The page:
Low incident rate of Transmissible Spongiform Encephalopathies across Europe

By Aidan Fortune

- Last updated on GMT

Around 114 million head of cattle have been tested for BSE since 2001
Around 114 million head of cattle have been tested for BSE since 2001

Related tags Transmissible spongiform encephalopathy Bovine spongiform encephalopathy United kingdom Norway Ireland Livestock

Incidents of Transmissible Spongiform Encephalopathies (TSEs) were found to be rare in 2015, according to a new European Food Safety Authority (EFSA) report.

In its first European Union summary report on data of the surveillance of ruminants for the presence of transmissible spongiform encephalopathies in 2015, it was found that there were low rates of TSE incidents in Member States (MS) and non-Member States (non-MS). Previous to this year, the annual reports on TSEs were compiled by the European Commission.

In 2015, 1.4 million (m) bovine animals were tested and five cases were detected in four MS (Ireland: one case; Slovenia: one case; Spain: one case; and the United Kingdom: two cases) and one case was detected in Norway. The number of samples tested represented a 40% drop on the previous year, with tests performed on risk animals over 48 months of age.

The cases in Ireland and the United Kingdom were affected by classical BSE​ and both cases were born after the EU-wide feed ban enforced in 2001.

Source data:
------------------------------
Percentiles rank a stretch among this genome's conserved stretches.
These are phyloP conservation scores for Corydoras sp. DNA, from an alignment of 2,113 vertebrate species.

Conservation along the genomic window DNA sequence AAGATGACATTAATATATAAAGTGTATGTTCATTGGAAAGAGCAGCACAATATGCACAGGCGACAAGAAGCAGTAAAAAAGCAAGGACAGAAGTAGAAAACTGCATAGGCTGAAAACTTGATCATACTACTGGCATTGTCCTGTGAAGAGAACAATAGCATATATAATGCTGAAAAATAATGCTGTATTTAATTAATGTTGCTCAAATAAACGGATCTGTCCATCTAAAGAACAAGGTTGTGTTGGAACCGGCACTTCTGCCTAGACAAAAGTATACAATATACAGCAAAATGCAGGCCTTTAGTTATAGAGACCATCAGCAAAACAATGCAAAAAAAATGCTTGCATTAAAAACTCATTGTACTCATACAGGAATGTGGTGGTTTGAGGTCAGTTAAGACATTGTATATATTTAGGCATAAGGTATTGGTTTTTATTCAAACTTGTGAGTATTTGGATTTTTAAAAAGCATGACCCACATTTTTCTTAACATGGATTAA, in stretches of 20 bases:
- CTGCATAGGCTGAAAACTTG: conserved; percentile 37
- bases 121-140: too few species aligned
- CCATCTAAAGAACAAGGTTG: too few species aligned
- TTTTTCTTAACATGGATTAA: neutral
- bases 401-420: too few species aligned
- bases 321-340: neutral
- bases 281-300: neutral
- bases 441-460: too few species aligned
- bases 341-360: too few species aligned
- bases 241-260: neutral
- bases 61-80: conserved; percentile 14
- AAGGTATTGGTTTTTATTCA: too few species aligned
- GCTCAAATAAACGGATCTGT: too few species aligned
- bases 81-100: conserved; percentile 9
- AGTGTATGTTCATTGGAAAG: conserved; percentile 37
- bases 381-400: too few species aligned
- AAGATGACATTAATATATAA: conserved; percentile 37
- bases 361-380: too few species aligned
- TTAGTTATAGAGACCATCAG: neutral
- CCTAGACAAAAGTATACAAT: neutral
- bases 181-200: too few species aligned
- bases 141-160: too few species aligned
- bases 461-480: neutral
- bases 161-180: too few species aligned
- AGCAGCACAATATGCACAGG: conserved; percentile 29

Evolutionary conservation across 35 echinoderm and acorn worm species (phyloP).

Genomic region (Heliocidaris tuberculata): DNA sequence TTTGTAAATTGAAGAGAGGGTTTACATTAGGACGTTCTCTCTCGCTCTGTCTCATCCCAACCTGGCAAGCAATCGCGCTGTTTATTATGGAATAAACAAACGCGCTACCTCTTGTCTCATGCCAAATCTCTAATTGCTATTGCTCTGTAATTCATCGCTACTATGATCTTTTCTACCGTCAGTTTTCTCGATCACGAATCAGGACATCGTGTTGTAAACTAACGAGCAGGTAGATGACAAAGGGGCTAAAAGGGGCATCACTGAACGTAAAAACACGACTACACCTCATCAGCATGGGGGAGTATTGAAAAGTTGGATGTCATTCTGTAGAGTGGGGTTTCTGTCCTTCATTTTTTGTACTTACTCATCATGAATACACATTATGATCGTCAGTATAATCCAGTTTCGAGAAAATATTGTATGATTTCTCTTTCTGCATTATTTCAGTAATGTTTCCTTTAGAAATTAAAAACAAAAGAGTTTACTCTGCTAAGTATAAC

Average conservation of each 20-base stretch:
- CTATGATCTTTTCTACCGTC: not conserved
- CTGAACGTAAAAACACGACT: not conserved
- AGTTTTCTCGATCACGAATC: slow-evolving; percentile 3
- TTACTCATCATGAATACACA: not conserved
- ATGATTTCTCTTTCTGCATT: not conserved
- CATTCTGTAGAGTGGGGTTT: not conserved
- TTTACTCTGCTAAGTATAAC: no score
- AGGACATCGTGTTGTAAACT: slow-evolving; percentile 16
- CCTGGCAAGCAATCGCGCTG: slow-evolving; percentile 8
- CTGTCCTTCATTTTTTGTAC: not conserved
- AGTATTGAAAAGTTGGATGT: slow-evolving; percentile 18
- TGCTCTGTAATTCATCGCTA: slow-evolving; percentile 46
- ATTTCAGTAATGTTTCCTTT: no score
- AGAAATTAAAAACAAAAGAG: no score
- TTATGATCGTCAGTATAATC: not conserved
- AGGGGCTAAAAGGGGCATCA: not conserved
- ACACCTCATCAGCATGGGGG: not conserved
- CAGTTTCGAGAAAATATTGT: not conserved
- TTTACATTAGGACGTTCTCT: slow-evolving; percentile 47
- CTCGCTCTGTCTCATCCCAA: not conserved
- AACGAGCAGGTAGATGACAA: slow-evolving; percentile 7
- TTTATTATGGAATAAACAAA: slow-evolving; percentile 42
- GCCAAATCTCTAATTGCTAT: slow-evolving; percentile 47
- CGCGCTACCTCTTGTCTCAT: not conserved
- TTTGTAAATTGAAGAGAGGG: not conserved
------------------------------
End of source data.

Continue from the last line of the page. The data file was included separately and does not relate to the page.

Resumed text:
Disease risk reduced

Since 2001, approximately 114m cattle in the EU have been tested for bovine spongiform encephalopathy (BSE).

The report stated that “age-period analysis of the surveillance data confirms a decrease in the occurrence of C-BSE over time, associated with an increase in the age class with the highest prevalence over the years. This pattern indicates that the measures applied to control the main risk factors (e.g. feed ban) have been effective in reducing the burden of the disease. A similar conclusion is also justified by the fact that the highest level of detection occurred in animals born in 1995, when the decline commenced.​”

During the same year, 319,638 sheep and 135,857 goats were tested. In total, 641 scrapie cases in sheep were detected in 18 MS while 1,052 scrapie cases in goats were detected in nine MS, respectively. In two non-MS, Iceland and Norway, 40 scrapie cases in sheep were detected.

The report said there is no clear overall trend of improvement in the epidemiological situation of scrapie in small ruminants either in terms of absolute number of cases or proportion of cases. However, in a number of countries a decreasing trend in the annual ratios of classical scrapie or atypical scrapie was observed.

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